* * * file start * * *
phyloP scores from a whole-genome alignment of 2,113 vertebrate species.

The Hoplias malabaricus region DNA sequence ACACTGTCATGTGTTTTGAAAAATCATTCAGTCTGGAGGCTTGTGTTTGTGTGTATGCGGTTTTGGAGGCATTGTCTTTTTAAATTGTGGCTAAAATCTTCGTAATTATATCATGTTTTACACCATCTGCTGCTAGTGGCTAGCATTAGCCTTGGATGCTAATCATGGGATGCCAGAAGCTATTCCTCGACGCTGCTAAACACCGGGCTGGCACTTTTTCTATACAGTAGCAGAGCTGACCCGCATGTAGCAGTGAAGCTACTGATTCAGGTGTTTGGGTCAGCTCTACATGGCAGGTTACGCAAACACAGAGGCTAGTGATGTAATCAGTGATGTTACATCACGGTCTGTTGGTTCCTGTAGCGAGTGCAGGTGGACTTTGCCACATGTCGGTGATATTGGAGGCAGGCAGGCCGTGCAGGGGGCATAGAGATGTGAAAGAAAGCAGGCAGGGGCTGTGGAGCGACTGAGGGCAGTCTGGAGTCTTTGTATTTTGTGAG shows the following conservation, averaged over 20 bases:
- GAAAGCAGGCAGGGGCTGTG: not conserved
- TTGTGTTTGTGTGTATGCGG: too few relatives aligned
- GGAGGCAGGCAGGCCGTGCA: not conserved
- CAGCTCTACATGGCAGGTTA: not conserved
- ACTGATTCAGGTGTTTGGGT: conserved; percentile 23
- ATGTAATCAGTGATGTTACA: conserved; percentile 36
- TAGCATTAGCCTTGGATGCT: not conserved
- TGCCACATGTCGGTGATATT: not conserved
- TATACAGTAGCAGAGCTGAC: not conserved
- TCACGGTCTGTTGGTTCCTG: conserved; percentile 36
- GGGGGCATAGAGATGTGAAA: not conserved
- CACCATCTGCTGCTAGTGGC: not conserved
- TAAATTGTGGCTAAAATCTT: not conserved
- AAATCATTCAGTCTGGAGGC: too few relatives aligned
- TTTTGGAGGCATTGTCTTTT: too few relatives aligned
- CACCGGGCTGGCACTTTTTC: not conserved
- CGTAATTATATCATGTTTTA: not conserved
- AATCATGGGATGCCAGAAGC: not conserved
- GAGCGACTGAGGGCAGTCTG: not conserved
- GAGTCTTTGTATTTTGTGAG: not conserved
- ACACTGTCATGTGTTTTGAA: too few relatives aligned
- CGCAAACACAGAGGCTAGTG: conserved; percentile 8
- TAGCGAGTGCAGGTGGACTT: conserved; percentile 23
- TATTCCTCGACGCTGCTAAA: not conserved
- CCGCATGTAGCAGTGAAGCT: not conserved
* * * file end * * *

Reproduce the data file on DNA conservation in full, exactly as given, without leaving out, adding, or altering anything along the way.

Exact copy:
phyloP scores from a whole-genome alignment of 2,113 vertebrate species.

The Hoplias malabaricus region DNA sequence ACACTGTCATGTGTTTTGAAAAATCATTCAGTCTGGAGGCTTGTGTTTGTGTGTATGCGGTTTTGGAGGCATTGTCTTTTTAAATTGTGGCTAAAATCTTCGTAATTATATCATGTTTTACACCATCTGCTGCTAGTGGCTAGCATTAGCCTTGGATGCTAATCATGGGATGCCAGAAGCTATTCCTCGACGCTGCTAAACACCGGGCTGGCACTTTTTCTATACAGTAGCAGAGCTGACCCGCATGTAGCAGTGAAGCTACTGATTCAGGTGTTTGGGTCAGCTCTACATGGCAGGTTACGCAAACACAGAGGCTAGTGATGTAATCAGTGATGTTACATCACGGTCTGTTGGTTCCTGTAGCGAGTGCAGGTGGACTTTGCCACATGTCGGTGATATTGGAGGCAGGCAGGCCGTGCAGGGGGCATAGAGATGTGAAAGAAAGCAGGCAGGGGCTGTGGAGCGACTGAGGGCAGTCTGGAGTCTTTGTATTTTGTGAG shows the following conservation, averaged over 20 bases:
- GAAAGCAGGCAGGGGCTGTG: not conserved
- TTGTGTTTGTGTGTATGCGG: too few relatives aligned
- GGAGGCAGGCAGGCCGTGCA: not conserved
- CAGCTCTACATGGCAGGTTA: not conserved
- ACTGATTCAGGTGTTTGGGT: conserved; percentile 23
- ATGTAATCAGTGATGTTACA: conserved; percentile 36
- TAGCATTAGCCTTGGATGCT: not conserved
- TGCCACATGTCGGTGATATT: not conserved
- TATACAGTAGCAGAGCTGAC: not conserved
- TCACGGTCTGTTGGTTCCTG: conserved; percentile 36
- GGGGGCATAGAGATGTGAAA: not conserved
- CACCATCTGCTGCTAGTGGC: not conserved
- TAAATTGTGGCTAAAATCTT: not conserved
- AAATCATTCAGTCTGGAGGC: too few relatives aligned
- TTTTGGAGGCATTGTCTTTT: too few relatives aligned
- CACCGGGCTGGCACTTTTTC: not conserved
- CGTAATTATATCATGTTTTA: not conserved
- AATCATGGGATGCCAGAAGC: not conserved
- GAGCGACTGAGGGCAGTCTG: not conserved
- GAGTCTTTGTATTTTGTGAG: not conserved
- ACACTGTCATGTGTTTTGAA: too few relatives aligned
- CGCAAACACAGAGGCTAGTG: conserved; percentile 8
- TAGCGAGTGCAGGTGGACTT: conserved; percentile 23
- TATTCCTCGACGCTGCTAAA: not conserved
- CCGCATGTAGCAGTGAAGCT: not conserved